UNIVERSITY PARK, Pa. — An international research team including Penn State computer engineers has received a $50,000 Google Faculty Research Award focusing on smartphone application security.
The grant focuses on research into identifying malicious applications on smartphones and other devices. Engineers at Penn State will work with researchers at the Technische Universitat Darmstadt in Germany and the University of Luxembourg.
The Google Faculty Research Award supports cutting-edge research in computer science, computer engineering and related fields. Approximately 200 grants are awarded globally each year.
Patrick McDaniel, professor of computer science and engineering, said the team is developing automated analysis software to help Google and other organizations identify and eliminate malicious software apps found in users' app stores.
Google's Android platform is one of the most popular smartphone operating systems in the world, having been activated on more than 500 million devices. McDaniel said more than 600,000 apps are available in the Google Play app store alone, with approximately 10,000 new apps being added each month.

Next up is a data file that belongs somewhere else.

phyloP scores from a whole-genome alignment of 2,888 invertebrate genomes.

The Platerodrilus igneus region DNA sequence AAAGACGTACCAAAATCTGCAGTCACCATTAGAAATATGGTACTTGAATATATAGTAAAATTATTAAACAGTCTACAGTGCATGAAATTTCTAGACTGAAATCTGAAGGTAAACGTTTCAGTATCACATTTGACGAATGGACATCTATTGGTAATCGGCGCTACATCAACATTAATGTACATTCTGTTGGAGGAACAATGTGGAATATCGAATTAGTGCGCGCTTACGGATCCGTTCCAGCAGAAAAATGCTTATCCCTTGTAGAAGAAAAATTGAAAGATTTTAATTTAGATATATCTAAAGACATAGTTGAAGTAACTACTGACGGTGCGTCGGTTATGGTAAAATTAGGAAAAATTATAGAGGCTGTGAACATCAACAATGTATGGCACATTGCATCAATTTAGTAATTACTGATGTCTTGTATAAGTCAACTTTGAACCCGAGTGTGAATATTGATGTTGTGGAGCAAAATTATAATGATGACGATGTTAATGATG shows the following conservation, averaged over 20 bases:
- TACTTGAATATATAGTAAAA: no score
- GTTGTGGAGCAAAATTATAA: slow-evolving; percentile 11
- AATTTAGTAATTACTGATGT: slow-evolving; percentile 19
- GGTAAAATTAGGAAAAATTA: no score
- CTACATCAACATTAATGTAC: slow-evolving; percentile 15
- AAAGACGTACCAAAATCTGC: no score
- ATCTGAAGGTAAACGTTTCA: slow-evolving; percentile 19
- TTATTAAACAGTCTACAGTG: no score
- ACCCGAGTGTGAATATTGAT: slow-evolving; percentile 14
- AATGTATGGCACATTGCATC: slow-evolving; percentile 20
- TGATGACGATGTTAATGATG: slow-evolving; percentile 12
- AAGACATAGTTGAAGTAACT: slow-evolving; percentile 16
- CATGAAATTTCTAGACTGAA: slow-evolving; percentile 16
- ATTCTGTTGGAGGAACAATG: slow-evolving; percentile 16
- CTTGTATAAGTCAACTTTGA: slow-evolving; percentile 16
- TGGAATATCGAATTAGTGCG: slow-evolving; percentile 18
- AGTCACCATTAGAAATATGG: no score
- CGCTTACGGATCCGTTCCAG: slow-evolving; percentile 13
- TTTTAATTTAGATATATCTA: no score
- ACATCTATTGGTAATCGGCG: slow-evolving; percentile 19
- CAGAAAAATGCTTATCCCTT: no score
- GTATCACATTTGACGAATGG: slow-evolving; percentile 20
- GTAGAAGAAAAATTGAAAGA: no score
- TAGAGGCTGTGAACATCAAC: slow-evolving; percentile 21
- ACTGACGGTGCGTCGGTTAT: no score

The computer engineer said the marketplace is flooded with apps that are malware, compromise privacy or are just poorly written. It's impossible for companies such as Google to properly vet each and every app uploaded to the Android marketplace, he stated.
McDaniel said the analysis software will create a map to show how Android apps communicate both internally and with other applications.
The map can then be used to identify malicious behavior and unusual or unintended communication.
“If I have an app that sends email, it uses the built-in address book to find email address,” McDaniel explained. “Part of the problem is we don't really know what apps are doing with the data.”
He cited a 2010 collaboration with researchers at Duke University and Intel Labs where they tested 30 popular Android applications. Of those, 15 apps sent users' geographic information to remote advertising servers. Another seven of the apps collected information such as telephone numbers and SIM card serial numbers.
“These apps are potentially using each others' information without the user knowing it,” he said.